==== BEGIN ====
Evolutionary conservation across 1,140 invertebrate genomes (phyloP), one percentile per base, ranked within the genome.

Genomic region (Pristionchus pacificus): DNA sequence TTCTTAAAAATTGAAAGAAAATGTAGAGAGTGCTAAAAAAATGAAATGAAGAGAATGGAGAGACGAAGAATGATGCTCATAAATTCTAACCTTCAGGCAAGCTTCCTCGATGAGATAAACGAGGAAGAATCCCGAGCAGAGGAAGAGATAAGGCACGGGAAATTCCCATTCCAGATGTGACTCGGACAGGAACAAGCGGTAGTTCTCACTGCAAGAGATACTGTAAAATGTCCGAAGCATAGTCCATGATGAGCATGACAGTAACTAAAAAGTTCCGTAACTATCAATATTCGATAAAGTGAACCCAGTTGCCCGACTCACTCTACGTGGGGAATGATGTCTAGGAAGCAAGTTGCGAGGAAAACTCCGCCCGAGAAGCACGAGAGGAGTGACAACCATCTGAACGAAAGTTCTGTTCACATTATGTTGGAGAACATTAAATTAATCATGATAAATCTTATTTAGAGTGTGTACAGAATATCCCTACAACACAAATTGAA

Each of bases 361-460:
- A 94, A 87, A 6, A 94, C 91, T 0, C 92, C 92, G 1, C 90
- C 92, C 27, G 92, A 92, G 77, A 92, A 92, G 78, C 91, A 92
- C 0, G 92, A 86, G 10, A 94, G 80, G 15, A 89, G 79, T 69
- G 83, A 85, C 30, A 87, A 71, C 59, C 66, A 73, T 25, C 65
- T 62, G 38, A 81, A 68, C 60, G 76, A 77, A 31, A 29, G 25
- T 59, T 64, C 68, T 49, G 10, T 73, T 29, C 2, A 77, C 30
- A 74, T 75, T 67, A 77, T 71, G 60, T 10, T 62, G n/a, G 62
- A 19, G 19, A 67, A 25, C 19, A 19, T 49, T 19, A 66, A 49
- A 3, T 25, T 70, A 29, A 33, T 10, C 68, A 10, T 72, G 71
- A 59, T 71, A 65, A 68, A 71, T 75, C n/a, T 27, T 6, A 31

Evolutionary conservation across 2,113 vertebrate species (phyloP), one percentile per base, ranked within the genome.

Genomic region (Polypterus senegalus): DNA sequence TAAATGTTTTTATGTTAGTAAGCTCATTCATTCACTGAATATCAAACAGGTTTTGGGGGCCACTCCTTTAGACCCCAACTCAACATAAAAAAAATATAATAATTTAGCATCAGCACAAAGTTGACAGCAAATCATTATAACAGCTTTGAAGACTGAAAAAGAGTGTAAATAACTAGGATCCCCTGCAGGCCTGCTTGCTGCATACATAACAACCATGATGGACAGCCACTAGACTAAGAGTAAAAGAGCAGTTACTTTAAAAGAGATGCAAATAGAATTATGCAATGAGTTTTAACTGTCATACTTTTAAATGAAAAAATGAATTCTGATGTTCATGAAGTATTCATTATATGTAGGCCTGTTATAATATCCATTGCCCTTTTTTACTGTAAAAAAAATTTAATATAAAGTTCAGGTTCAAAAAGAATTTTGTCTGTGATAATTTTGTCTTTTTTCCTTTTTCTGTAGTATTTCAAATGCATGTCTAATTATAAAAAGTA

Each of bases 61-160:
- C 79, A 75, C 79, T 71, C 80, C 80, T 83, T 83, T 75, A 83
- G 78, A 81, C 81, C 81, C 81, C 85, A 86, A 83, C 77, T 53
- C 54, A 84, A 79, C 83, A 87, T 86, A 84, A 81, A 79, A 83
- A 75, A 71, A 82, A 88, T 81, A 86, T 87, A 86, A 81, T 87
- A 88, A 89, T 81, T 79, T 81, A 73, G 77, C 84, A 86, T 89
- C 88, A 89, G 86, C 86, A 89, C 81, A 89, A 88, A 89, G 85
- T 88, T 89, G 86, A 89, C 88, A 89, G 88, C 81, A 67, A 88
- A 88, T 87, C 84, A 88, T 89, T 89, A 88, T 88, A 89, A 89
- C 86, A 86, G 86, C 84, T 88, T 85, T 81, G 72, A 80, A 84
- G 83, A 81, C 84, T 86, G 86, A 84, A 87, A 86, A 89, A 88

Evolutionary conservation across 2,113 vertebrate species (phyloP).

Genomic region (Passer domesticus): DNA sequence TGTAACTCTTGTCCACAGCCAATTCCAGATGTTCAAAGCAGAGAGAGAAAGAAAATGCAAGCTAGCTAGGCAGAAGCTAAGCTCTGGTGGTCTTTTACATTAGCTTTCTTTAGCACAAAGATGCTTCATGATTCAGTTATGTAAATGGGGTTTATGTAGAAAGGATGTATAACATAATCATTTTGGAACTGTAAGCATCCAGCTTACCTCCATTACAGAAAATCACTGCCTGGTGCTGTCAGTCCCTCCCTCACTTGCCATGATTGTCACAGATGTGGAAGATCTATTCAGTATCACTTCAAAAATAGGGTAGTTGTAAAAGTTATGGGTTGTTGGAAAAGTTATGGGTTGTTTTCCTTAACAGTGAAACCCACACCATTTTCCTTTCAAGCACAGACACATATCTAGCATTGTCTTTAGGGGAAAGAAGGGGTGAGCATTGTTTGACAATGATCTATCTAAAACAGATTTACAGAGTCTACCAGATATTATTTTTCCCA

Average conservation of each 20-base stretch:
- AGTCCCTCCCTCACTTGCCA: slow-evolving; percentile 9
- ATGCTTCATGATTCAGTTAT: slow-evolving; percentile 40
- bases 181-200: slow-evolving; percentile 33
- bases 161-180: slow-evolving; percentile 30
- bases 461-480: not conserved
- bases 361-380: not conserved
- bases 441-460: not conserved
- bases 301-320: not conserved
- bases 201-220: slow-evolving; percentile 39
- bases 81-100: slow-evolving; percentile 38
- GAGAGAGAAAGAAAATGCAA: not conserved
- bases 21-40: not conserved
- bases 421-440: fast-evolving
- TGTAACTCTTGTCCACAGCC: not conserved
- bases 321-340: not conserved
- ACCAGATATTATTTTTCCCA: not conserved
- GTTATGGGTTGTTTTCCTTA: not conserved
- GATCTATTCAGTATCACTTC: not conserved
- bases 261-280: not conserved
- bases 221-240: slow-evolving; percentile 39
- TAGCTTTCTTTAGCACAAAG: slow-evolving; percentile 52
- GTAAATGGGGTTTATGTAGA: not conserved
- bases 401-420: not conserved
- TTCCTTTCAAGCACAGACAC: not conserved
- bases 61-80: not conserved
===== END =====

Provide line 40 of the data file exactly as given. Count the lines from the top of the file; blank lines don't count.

- GAGAGAGAAAGAAAATGCAA: not conserved